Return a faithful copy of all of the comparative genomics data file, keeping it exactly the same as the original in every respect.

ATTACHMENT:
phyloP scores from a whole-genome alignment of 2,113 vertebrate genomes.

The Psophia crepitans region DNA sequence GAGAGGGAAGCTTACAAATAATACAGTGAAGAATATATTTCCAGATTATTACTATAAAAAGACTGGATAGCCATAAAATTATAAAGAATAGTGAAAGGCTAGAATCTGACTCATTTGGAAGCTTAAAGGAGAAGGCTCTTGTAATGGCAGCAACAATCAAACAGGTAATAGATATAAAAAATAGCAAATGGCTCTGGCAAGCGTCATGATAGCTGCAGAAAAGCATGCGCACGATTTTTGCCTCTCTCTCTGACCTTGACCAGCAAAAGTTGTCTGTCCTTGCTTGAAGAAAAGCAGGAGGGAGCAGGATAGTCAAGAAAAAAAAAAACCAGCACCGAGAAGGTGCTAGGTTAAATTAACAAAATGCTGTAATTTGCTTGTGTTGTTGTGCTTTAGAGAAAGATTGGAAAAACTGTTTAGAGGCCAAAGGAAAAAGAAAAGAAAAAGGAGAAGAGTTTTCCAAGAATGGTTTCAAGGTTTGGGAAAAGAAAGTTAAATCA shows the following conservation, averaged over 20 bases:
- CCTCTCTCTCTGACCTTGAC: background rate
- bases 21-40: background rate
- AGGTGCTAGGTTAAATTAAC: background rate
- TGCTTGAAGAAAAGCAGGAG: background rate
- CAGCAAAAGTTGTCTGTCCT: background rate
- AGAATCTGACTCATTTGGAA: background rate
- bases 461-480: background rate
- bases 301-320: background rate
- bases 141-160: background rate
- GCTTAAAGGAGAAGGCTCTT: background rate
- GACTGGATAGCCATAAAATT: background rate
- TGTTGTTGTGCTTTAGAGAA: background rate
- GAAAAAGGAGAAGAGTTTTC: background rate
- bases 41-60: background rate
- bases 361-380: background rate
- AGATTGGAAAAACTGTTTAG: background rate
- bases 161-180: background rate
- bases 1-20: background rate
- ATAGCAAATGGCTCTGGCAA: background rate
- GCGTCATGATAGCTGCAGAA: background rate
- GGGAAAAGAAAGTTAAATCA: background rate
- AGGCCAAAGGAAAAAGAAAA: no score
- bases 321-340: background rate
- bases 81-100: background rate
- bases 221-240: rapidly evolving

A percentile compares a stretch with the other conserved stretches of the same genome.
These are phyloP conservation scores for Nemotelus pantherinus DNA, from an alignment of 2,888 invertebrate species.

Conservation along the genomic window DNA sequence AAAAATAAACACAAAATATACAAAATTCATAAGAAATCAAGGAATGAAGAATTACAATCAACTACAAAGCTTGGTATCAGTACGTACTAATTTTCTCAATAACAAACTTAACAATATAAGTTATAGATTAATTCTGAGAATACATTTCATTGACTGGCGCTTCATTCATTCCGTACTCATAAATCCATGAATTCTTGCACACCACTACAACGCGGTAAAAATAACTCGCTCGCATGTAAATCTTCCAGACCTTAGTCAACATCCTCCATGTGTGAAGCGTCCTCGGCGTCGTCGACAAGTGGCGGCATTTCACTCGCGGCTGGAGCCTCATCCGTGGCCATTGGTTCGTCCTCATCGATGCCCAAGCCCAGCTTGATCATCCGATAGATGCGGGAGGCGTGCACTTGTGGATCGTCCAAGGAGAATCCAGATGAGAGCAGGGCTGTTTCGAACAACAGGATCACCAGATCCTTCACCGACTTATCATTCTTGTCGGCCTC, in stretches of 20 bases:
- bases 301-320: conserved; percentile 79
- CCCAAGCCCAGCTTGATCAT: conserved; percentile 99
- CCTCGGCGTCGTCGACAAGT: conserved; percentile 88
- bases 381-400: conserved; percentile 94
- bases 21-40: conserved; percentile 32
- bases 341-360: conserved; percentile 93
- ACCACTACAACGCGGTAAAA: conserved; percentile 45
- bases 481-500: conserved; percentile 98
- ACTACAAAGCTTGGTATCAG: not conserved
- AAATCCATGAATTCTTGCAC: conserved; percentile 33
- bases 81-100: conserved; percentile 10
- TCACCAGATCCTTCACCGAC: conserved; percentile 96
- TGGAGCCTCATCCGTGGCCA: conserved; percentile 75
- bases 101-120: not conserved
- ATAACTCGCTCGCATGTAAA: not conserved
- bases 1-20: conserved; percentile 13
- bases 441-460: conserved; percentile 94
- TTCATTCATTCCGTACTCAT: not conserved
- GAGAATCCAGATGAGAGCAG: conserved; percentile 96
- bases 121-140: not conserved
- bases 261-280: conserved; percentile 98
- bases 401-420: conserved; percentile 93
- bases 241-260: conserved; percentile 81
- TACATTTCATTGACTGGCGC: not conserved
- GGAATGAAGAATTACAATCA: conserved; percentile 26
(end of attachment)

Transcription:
phyloP scores from a whole-genome alignment of 2,113 vertebrate genomes.

The Psophia crepitans region DNA sequence GAGAGGGAAGCTTACAAATAATACAGTGAAGAATATATTTCCAGATTATTACTATAAAAAGACTGGATAGCCATAAAATTATAAAGAATAGTGAAAGGCTAGAATCTGACTCATTTGGAAGCTTAAAGGAGAAGGCTCTTGTAATGGCAGCAACAATCAAACAGGTAATAGATATAAAAAATAGCAAATGGCTCTGGCAAGCGTCATGATAGCTGCAGAAAAGCATGCGCACGATTTTTGCCTCTCTCTCTGACCTTGACCAGCAAAAGTTGTCTGTCCTTGCTTGAAGAAAAGCAGGAGGGAGCAGGATAGTCAAGAAAAAAAAAAACCAGCACCGAGAAGGTGCTAGGTTAAATTAACAAAATGCTGTAATTTGCTTGTGTTGTTGTGCTTTAGAGAAAGATTGGAAAAACTGTTTAGAGGCCAAAGGAAAAAGAAAAGAAAAAGGAGAAGAGTTTTCCAAGAATGGTTTCAAGGTTTGGGAAAAGAAAGTTAAATCA shows the following conservation, averaged over 20 bases:
- CCTCTCTCTCTGACCTTGAC: background rate
- bases 21-40: background rate
- AGGTGCTAGGTTAAATTAAC: background rate
- TGCTTGAAGAAAAGCAGGAG: background rate
- CAGCAAAAGTTGTCTGTCCT: background rate
- AGAATCTGACTCATTTGGAA: background rate
- bases 461-480: background rate
- bases 301-320: background rate
- bases 141-160: background rate
- GCTTAAAGGAGAAGGCTCTT: background rate
- GACTGGATAGCCATAAAATT: background rate
- TGTTGTTGTGCTTTAGAGAA: background rate
- GAAAAAGGAGAAGAGTTTTC: background rate
- bases 41-60: background rate
- bases 361-380: background rate
- AGATTGGAAAAACTGTTTAG: background rate
- bases 161-180: background rate
- bases 1-20: background rate
- ATAGCAAATGGCTCTGGCAA: background rate
- GCGTCATGATAGCTGCAGAA: background rate
- GGGAAAAGAAAGTTAAATCA: background rate
- AGGCCAAAGGAAAAAGAAAA: no score
- bases 321-340: background rate
- bases 81-100: background rate
- bases 221-240: rapidly evolving

A percentile compares a stretch with the other conserved stretches of the same genome.
These are phyloP conservation scores for Nemotelus pantherinus DNA, from an alignment of 2,888 invertebrate species.

Conservation along the genomic window DNA sequence AAAAATAAACACAAAATATACAAAATTCATAAGAAATCAAGGAATGAAGAATTACAATCAACTACAAAGCTTGGTATCAGTACGTACTAATTTTCTCAATAACAAACTTAACAATATAAGTTATAGATTAATTCTGAGAATACATTTCATTGACTGGCGCTTCATTCATTCCGTACTCATAAATCCATGAATTCTTGCACACCACTACAACGCGGTAAAAATAACTCGCTCGCATGTAAATCTTCCAGACCTTAGTCAACATCCTCCATGTGTGAAGCGTCCTCGGCGTCGTCGACAAGTGGCGGCATTTCACTCGCGGCTGGAGCCTCATCCGTGGCCATTGGTTCGTCCTCATCGATGCCCAAGCCCAGCTTGATCATCCGATAGATGCGGGAGGCGTGCACTTGTGGATCGTCCAAGGAGAATCCAGATGAGAGCAGGGCTGTTTCGAACAACAGGATCACCAGATCCTTCACCGACTTATCATTCTTGTCGGCCTC, in stretches of 20 bases:
- bases 301-320: conserved; percentile 79
- CCCAAGCCCAGCTTGATCAT: conserved; percentile 99
- CCTCGGCGTCGTCGACAAGT: conserved; percentile 88
- bases 381-400: conserved; percentile 94
- bases 21-40: conserved; percentile 32
- bases 341-360: conserved; percentile 93
- ACCACTACAACGCGGTAAAA: conserved; percentile 45
- bases 481-500: conserved; percentile 98
- ACTACAAAGCTTGGTATCAG: not conserved
- AAATCCATGAATTCTTGCAC: conserved; percentile 33
- bases 81-100: conserved; percentile 10
- TCACCAGATCCTTCACCGAC: conserved; percentile 96
- TGGAGCCTCATCCGTGGCCA: conserved; percentile 75
- bases 101-120: not conserved
- ATAACTCGCTCGCATGTAAA: not conserved
- bases 1-20: conserved; percentile 13
- bases 441-460: conserved; percentile 94
- TTCATTCATTCCGTACTCAT: not conserved
- GAGAATCCAGATGAGAGCAG: conserved; percentile 96
- bases 121-140: not conserved
- bases 261-280: conserved; percentile 98
- bases 401-420: conserved; percentile 93
- bases 241-260: conserved; percentile 81
- TACATTTCATTGACTGGCGC: not conserved
- GGAATGAAGAATTACAATCA: conserved; percentile 26